ihoaxed ihoaxed - 18 days ago 7
MySQL Question

Can someone explain these three SQL queries to me?

I'm a database class practicing some SQL problems to sharpen my skills from my book. Here is the database schema I am using for reference to the problems (the solutions posted are correct, I just need some explanation to better understand them):

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Q1: Retrieve the name of each employee who has a dependent with the same first name and is the same sex as the employee.

SELECT E.FNAME, E.LNAME
FROM EMPLOYEE AS E
WHERE E.SSN IN (SELECT D.ESSN, FROM DEPENDENT AS D, WHERE E.FNAME = D.DEPENDENT_NAME AND D.SEX = E.SEX);


I’m a bit confused about this query. Shouldn’t the first FROM clause include “DEPENDENT AS D”? Why are we nesting this? I don’t see a reason why. Just seems to make things more complicated.

Q2: Retrieve the name of the employees who don’t have any dependents.

SELECT E.FNAME, E.LNAME
FROM EMPLOYEE AS E
WHERE NOT EXISTS (SELECT *, FROM DEPENDENT AS D, WHERE D.ESSN = E.SSN);


Instead of using WHERE NOT EXISTS, can't we just use NULL?

Why use the “WHERE NOT EXISTS” clause? Can’t we just use NULL?

Q3: List the names of managers who have at least one dependent.

SELECT FNAME, LNAME
FROM EMPLOYEE
WHERE EXISTS(SELECT * FROM DEPARTMENT WHERE SSN = MGR_SSN)
WHERE EXISTS (SELECT * FROM DEPENDENT WHERE ESSN = SSN);


I honestly just don’t understand the rationale behind this query. I get it somewhat, but am having a hard time even explaining it to myself. Shouldn’t the FROM clause include DEPARTMENT and DEPENDENT? Why does it include just EMPLOYEE? If someone can walk me through this query step by step and explain me why we use those WHERE EXISTS clauses the way it’s being used, that would be really helpful.



Answer

Someone needs to teach that class about appropriate comma use.


Q1: No, you wouldn't want the first FROM to be on DEPENDENT, you are trying to select employee information, not dependents'. The subquery is used to find the essn (parent ssn) values for the dependents who have the same name and gender as their parent.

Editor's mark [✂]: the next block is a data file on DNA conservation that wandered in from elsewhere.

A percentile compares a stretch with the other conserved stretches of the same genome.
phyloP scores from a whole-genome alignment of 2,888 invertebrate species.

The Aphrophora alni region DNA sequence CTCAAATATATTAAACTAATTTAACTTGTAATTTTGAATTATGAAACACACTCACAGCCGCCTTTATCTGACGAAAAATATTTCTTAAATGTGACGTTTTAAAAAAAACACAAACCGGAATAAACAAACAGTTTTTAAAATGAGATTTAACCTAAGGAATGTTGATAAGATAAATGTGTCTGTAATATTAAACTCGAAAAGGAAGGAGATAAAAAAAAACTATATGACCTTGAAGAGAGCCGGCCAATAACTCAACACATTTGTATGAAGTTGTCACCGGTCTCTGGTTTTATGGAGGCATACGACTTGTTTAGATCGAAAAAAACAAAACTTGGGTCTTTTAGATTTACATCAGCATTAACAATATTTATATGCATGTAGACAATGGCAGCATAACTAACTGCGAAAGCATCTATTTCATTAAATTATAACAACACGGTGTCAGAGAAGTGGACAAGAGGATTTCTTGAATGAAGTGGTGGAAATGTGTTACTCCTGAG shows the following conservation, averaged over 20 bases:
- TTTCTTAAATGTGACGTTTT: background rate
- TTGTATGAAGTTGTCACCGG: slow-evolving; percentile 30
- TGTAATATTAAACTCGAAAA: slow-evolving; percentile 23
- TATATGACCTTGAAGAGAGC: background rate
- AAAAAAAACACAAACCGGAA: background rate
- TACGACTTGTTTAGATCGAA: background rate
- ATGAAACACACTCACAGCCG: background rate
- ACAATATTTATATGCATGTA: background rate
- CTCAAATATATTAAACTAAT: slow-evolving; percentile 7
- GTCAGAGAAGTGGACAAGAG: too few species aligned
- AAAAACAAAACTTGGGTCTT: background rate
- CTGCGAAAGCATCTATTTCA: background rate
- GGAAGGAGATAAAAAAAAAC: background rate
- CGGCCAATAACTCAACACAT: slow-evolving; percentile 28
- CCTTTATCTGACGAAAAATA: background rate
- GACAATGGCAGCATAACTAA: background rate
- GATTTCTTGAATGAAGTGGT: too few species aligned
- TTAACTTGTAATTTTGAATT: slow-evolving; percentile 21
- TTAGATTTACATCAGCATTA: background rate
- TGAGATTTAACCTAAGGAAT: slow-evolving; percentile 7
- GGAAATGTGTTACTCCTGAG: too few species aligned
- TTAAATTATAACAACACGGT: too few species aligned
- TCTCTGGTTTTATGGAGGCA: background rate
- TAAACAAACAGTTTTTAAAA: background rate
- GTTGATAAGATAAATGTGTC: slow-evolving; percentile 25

Edit: Upon further inspection of the Q1 query, it does seems rather convoluted; and almost definitely not the best way to go about getting that information. Leaving the subquery as it is, using an EXISTS instead of an IN would not suffice, as it is possible there is a dependent with the same name and gender as the correlated employee that is not actually the employee's dependent. If AND D.ESSN = E.SSN were added to the subquery's WHERE criteria, then EXISTS would be a valid choice. However, there is really no way to "un-correlate" the subquery that does not make it completely obvious that an INNER JOIN on the three fields involved would have been a better choice (outside of the rare cases where some nincompoop names more than one of their same-gendered dependents after themselves; in which case an INNER JOIN is still probably a better solution but now DISTINCT should be used in the SELECT.).


Q2: I'm not sure how you would plan to use NULL.


Q3: Again, you wouldn't (or at least don't need to) select FROM the other tables in the outer query because you are not needing data from them in the results. The two EXISTS conditions are (likely) using correlated subqueries (probably with poor efficiency/performance, JOINs are usually much faster); perhaps it would be more obvious written with aliases like this:

SELECT e.FNAME, e,LNAME
FROM EMPLOYEE AS e
WHERE EXISTS(SELECT * FROM DEPARTMENT AS d WHERE e.SSN = d.MGR_SSN)
   AND EXISTS (SELECT * FROM DEPENDENT AS d WHERE d.ESSN = e.SSN);

(Edit: As another answerer noted; you can't have multiple WHERE's in (the same "level" of) a query.

or to translate it to English...

"Give me the first and last name of employees where there is a department whose manager's ssn is the same as employee's ssn, and there is a dependent whose parent's ssn is the same as the employee's."

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